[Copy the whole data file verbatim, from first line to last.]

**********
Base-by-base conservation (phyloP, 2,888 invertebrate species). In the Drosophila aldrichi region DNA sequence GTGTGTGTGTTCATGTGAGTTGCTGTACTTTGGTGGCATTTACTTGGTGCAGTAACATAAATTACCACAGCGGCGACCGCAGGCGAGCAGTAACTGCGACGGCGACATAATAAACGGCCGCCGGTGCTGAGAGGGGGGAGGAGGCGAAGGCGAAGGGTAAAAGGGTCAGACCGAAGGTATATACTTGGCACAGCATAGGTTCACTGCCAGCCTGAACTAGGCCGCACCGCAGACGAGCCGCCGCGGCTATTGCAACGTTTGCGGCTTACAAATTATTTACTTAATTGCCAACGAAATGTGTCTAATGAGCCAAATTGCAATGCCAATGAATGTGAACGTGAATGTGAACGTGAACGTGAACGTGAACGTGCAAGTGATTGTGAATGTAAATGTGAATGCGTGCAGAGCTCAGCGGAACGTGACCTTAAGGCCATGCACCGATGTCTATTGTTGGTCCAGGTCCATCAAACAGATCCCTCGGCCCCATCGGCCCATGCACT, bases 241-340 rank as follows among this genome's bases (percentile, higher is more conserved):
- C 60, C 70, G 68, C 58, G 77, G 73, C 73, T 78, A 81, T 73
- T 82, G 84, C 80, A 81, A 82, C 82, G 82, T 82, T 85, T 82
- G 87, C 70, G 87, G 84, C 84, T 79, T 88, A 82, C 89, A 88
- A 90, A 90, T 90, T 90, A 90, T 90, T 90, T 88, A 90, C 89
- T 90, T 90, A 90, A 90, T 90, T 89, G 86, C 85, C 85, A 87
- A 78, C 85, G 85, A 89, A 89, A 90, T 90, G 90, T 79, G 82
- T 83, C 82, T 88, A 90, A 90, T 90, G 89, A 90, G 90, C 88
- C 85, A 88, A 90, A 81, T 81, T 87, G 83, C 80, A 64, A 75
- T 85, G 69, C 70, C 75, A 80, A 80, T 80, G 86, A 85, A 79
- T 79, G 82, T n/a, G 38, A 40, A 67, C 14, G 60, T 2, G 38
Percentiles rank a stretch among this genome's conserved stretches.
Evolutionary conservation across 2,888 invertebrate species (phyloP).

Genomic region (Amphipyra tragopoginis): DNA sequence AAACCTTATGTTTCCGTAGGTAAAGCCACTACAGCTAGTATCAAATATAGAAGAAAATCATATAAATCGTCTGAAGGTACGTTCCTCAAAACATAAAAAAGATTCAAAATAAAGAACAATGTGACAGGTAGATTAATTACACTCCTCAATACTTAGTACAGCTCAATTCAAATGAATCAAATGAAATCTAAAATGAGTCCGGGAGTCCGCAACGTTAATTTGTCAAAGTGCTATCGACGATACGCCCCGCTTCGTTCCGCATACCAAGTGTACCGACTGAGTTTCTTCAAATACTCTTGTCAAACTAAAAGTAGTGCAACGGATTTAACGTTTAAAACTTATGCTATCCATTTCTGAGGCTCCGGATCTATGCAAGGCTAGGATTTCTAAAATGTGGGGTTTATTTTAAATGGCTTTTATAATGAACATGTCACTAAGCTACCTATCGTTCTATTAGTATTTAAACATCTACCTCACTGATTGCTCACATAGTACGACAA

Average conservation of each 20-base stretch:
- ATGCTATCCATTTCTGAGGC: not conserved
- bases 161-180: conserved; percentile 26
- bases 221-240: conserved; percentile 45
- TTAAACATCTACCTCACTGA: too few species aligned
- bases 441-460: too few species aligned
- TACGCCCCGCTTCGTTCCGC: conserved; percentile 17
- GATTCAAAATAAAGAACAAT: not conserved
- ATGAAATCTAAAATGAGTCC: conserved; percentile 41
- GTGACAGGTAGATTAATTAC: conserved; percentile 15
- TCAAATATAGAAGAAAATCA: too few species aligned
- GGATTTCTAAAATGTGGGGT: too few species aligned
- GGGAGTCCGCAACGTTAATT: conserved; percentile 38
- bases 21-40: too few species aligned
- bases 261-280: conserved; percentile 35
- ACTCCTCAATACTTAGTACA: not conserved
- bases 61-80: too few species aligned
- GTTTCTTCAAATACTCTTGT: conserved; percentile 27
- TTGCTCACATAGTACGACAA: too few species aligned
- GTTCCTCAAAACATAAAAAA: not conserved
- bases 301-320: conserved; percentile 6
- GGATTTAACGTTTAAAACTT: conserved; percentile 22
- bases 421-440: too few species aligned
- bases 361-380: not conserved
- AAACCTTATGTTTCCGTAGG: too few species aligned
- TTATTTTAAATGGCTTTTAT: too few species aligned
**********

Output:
Base-by-base conservation (phyloP, 2,888 invertebrate species). In the Drosophila aldrichi region DNA sequence GTGTGTGTGTTCATGTGAGTTGCTGTACTTTGGTGGCATTTACTTGGTGCAGTAACATAAATTACCACAGCGGCGACCGCAGGCGAGCAGTAACTGCGACGGCGACATAATAAACGGCCGCCGGTGCTGAGAGGGGGGAGGAGGCGAAGGCGAAGGGTAAAAGGGTCAGACCGAAGGTATATACTTGGCACAGCATAGGTTCACTGCCAGCCTGAACTAGGCCGCACCGCAGACGAGCCGCCGCGGCTATTGCAACGTTTGCGGCTTACAAATTATTTACTTAATTGCCAACGAAATGTGTCTAATGAGCCAAATTGCAATGCCAATGAATGTGAACGTGAATGTGAACGTGAACGTGAACGTGAACGTGCAAGTGATTGTGAATGTAAATGTGAATGCGTGCAGAGCTCAGCGGAACGTGACCTTAAGGCCATGCACCGATGTCTATTGTTGGTCCAGGTCCATCAAACAGATCCCTCGGCCCCATCGGCCCATGCACT, bases 241-340 rank as follows among this genome's bases (percentile, higher is more conserved):
- C 60, C 70, G 68, C 58, G 77, G 73, C 73, T 78, A 81, T 73
- T 82, G 84, C 80, A 81, A 82, C 82, G 82, T 82, T 85, T 82
- G 87, C 70, G 87, G 84, C 84, T 79, T 88, A 82, C 89, A 88
- A 90, A 90, T 90, T 90, A 90, T 90, T 90, T 88, A 90, C 89
- T 90, T 90, A 90, A 90, T 90, T 89, G 86, C 85, C 85, A 87
- A 78, C 85, G 85, A 89, A 89, A 90, T 90, G 90, T 79, G 82
- T 83, C 82, T 88, A 90, A 90, T 90, G 89, A 90, G 90, C 88
- C 85, A 88, A 90, A 81, T 81, T 87, G 83, C 80, A 64, A 75
- T 85, G 69, C 70, C 75, A 80, A 80, T 80, G 86, A 85, A 79
- T 79, G 82, T n/a, G 38, A 40, A 67, C 14, G 60, T 2, G 38
Percentiles rank a stretch among this genome's conserved stretches.
Evolutionary conservation across 2,888 invertebrate species (phyloP).

Genomic region (Amphipyra tragopoginis): DNA sequence AAACCTTATGTTTCCGTAGGTAAAGCCACTACAGCTAGTATCAAATATAGAAGAAAATCATATAAATCGTCTGAAGGTACGTTCCTCAAAACATAAAAAAGATTCAAAATAAAGAACAATGTGACAGGTAGATTAATTACACTCCTCAATACTTAGTACAGCTCAATTCAAATGAATCAAATGAAATCTAAAATGAGTCCGGGAGTCCGCAACGTTAATTTGTCAAAGTGCTATCGACGATACGCCCCGCTTCGTTCCGCATACCAAGTGTACCGACTGAGTTTCTTCAAATACTCTTGTCAAACTAAAAGTAGTGCAACGGATTTAACGTTTAAAACTTATGCTATCCATTTCTGAGGCTCCGGATCTATGCAAGGCTAGGATTTCTAAAATGTGGGGTTTATTTTAAATGGCTTTTATAATGAACATGTCACTAAGCTACCTATCGTTCTATTAGTATTTAAACATCTACCTCACTGATTGCTCACATAGTACGACAA

Average conservation of each 20-base stretch:
- ATGCTATCCATTTCTGAGGC: not conserved
- bases 161-180: conserved; percentile 26
- bases 221-240: conserved; percentile 45
- TTAAACATCTACCTCACTGA: too few species aligned
- bases 441-460: too few species aligned
- TACGCCCCGCTTCGTTCCGC: conserved; percentile 17
- GATTCAAAATAAAGAACAAT: not conserved
- ATGAAATCTAAAATGAGTCC: conserved; percentile 41
- GTGACAGGTAGATTAATTAC: conserved; percentile 15
- TCAAATATAGAAGAAAATCA: too few species aligned
- GGATTTCTAAAATGTGGGGT: too few species aligned
- GGGAGTCCGCAACGTTAATT: conserved; percentile 38
- bases 21-40: too few species aligned
- bases 261-280: conserved; percentile 35
- ACTCCTCAATACTTAGTACA: not conserved
- bases 61-80: too few species aligned
- GTTTCTTCAAATACTCTTGT: conserved; percentile 27
- TTGCTCACATAGTACGACAA: too few species aligned
- GTTCCTCAAAACATAAAAAA: not conserved
- bases 301-320: conserved; percentile 6
- GGATTTAACGTTTAAAACTT: conserved; percentile 22
- bases 421-440: too few species aligned
- bases 361-380: not conserved
- AAACCTTATGTTTCCGTAGG: too few species aligned
- TTATTTTAAATGGCTTTTAT: too few species aligned